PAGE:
The beak was put together and then inserted between the top of the neck and the end of the head, with the tip of the beak facing IN towards the body cavity. I sewed the legs in before attaching the front and bottom tummy to the rest of the body too, so that I could make sure they would face the right way when turned out. I then left a hole of about 6 cm diameter at the tip of the tail to turn the whole duck the right way out.

Step 5: Stuffing

Not the tasty, herby, breadcrumby concoction you have at Christmas, but toy stuffing. A bag of this fluff can be bought for between £3 and £5 in most craft shops and haberdasheries. You will always need more of this than you think, but remember this is a baby toy, so stuff your Horatio accordingly. In other words, don’t cram half the bag in, but keep him squashy yet sturdy – the consistency of a marshmallow is about right. Once you’re happy with the stuffing levels, use tiny whip stitches to close up the hole you left to pull him the right way out and put the stuffing in.

Step 6: Bring Horatio to Life

You should now have something that looks remarkably like a duck. But he still has no eyes!! Take a very light pencil or crayon, and LIGHTLY draw in where you’d like his eyes to be. Because Horatio’s a baby toy, I embroidered his eyes on, rather than using buttons or eyes that could fall out and be choked on.This is very easy to do using just a basic back stitch.

Et voila!

You have just successfully made your very own duck-goose-Horatio 🙂

Remember that part of the charm of handmade things are their imperfections: Horatio’s eyes aren’t quite level, he has a goose beak, and his feet are slightly odd sizes. But all these features give him character, and  character is what you want in a toy.

I shall leave you with a photo of Horatio’s little oilcloth feet, which I absolutely love.

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Cutest little feet 🙂 I’m so pleased with them!

I hope this has been helpful for anyone who is looking to make their own squashy chum, and please feel free to share your experiences and ideas in the comments section below!

Good luck in your sewing endeavours until the next time,

The One With the Amazing Woman Talents

The Great Jane Austen Wardrobe Project: It Begins.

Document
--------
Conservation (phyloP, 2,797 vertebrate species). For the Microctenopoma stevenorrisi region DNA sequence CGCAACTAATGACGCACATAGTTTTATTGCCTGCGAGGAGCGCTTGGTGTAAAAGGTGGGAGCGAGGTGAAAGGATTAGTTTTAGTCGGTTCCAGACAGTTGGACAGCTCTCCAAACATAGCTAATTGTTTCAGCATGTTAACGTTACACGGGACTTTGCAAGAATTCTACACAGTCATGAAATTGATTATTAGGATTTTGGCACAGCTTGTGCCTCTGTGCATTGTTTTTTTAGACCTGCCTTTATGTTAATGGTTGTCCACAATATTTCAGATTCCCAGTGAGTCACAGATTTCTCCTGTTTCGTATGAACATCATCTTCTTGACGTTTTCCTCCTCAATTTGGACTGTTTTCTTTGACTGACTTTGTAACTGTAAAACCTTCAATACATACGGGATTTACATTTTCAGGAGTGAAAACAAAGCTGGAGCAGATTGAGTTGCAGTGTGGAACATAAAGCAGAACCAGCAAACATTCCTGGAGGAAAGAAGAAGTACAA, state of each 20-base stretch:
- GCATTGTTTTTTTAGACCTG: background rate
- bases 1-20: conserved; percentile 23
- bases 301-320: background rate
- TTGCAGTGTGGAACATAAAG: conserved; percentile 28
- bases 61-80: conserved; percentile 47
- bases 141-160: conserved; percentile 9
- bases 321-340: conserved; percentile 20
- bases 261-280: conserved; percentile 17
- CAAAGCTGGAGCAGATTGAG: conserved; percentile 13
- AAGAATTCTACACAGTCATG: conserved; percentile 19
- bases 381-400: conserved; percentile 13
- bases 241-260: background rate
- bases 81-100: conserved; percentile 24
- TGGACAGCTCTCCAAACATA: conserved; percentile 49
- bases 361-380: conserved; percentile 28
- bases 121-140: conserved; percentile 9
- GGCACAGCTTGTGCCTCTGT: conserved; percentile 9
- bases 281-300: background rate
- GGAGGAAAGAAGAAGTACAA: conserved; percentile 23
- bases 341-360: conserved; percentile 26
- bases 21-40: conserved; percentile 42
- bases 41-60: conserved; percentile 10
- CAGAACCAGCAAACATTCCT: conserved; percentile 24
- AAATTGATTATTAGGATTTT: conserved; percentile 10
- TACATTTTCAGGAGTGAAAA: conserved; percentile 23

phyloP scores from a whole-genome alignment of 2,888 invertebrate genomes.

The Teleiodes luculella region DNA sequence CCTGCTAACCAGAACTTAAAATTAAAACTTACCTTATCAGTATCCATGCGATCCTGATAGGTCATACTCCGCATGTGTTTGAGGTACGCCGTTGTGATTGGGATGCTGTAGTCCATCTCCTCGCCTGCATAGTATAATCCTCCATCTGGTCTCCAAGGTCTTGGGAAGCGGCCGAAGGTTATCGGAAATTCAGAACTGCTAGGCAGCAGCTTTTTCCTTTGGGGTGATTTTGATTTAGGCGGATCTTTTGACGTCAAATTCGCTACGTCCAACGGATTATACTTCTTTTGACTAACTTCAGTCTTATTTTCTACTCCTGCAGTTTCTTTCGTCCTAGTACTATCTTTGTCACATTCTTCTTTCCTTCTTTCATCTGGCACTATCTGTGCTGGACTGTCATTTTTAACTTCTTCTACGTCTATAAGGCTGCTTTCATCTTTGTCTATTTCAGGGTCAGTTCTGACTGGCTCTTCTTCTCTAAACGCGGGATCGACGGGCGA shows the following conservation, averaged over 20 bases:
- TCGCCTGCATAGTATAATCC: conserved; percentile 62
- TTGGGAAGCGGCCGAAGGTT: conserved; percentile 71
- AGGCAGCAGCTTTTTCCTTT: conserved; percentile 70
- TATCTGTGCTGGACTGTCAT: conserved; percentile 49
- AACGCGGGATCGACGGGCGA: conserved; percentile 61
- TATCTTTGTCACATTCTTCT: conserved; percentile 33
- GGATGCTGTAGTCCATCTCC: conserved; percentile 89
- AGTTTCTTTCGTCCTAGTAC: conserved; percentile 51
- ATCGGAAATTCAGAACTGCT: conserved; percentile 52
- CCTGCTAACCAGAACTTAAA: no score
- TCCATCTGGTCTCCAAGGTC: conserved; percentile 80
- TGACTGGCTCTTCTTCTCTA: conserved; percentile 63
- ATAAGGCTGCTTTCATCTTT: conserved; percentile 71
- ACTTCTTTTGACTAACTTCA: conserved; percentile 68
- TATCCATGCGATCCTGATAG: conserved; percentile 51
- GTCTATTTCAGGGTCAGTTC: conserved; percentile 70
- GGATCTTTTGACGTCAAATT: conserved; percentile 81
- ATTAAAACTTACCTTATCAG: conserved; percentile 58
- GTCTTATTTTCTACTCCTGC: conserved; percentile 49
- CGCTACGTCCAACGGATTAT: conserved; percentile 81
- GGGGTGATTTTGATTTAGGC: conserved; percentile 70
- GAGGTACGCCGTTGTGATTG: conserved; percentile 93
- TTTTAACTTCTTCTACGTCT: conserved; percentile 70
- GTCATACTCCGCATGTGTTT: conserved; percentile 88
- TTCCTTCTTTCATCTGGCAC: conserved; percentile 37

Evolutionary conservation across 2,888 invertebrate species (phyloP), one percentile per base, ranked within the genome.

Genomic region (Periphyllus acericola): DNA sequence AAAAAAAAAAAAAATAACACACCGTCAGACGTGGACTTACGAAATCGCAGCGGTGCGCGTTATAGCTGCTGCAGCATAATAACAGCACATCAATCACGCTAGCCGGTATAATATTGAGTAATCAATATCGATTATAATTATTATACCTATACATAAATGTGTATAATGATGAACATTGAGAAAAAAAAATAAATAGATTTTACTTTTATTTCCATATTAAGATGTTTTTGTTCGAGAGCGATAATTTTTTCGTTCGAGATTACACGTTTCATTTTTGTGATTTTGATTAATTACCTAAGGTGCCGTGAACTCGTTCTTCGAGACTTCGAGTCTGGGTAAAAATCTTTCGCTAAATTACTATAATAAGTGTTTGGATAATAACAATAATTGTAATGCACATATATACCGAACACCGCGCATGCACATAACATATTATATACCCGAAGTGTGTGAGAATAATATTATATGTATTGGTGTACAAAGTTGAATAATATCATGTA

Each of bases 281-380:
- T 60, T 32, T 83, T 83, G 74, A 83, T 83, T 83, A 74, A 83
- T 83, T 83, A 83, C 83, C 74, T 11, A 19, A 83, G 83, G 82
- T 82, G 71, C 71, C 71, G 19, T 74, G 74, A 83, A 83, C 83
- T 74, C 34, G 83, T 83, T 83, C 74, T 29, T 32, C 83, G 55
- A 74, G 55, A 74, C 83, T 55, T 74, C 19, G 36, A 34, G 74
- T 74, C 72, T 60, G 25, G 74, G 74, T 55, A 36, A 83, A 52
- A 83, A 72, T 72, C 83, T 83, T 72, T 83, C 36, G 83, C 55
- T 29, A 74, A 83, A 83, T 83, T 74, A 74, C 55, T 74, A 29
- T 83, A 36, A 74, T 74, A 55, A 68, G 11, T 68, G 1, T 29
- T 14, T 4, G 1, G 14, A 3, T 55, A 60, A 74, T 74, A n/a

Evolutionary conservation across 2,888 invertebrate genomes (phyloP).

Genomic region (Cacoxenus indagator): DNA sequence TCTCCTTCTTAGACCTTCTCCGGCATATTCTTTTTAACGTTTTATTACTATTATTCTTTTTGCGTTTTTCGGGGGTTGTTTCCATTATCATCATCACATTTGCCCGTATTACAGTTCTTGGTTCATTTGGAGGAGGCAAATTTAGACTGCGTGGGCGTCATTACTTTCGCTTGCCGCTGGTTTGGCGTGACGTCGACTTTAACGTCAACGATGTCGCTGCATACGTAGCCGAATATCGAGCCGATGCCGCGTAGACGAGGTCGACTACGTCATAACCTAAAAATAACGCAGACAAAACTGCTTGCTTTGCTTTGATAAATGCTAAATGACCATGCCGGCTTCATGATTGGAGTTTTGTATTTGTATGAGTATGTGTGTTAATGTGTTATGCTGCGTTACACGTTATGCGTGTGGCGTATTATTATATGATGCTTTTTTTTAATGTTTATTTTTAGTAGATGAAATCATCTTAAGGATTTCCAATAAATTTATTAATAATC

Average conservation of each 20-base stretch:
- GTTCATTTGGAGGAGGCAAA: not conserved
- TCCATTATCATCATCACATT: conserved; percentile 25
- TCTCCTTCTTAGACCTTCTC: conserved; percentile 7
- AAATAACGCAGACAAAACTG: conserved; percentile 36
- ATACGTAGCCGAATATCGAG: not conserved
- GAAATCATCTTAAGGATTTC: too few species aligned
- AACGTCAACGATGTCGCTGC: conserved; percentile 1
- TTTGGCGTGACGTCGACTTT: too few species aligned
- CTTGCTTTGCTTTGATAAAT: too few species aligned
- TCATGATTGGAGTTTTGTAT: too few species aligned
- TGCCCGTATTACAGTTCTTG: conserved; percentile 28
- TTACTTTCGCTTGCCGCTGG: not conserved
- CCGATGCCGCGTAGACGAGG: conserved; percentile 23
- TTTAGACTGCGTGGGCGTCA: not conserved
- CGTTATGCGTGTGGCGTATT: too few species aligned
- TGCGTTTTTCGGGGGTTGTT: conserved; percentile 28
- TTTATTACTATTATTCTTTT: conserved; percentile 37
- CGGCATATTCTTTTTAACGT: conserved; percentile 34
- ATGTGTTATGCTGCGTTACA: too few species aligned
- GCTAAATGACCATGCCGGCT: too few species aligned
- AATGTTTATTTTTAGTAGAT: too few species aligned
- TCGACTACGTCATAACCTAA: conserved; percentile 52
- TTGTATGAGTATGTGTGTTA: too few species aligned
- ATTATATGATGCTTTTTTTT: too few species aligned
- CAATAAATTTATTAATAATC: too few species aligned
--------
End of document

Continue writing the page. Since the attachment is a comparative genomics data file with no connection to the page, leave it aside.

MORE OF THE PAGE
6 May

Today has been most productive 🙂

Ever since handing in my dissertation, I’ve had itchy fingers, and been dying to start sewing.

So this afternoon, I whacked out Janet Arnold’s Patterns of Fashion Book 1: 1660-1860, a whole load of squared paper, measuring tape, pencil and some tango music, and got scaling.

I chose the 1806-1809 morning negligee as my first project, rather than the bib-front gown I was planning on, mainly because the idea of all those strings and pins and whatnot confused me too much. I also discovered by happy coincidence that the original wearer of the dress (Arnold’s patterns are all drawn from extant garments, so the measurements in the book are those of the wearer), was roughly the same height and size as I am.Image

Epic, epic win 🙂

This saved me no end of bother, because I didn’t need to do any alteration to the pattern to make it fit, which must be pretty unusual! I then made a muslin (mock-up) of the bodice section to make sure that my freehand pattern scaling was OK. I had a bit of a panic attack when the bodice appeared to sit far too high…then remembered that I had to wear my stays every time I fit a dress. Panic averted, I can confidently start hacking into my ‘real’ fabric tomorrow. Alot of this new-found confidence came courtesy of a fantastic blog, ‘Tea in a Teacup’, I found today when Googling the pattern: http://teainateacup.wordpress.com/2012/02/08/my-regency-journey-making-an-embroidered-morning-negligee/

This blog is a great resource for the new Regency costumer, with its detailed guides, well-written explanations, and wonderful photos. I need to learn how to take better photos…Image

Today has been a good day.

Until the next time,

The One With the Amazing Woman Talents.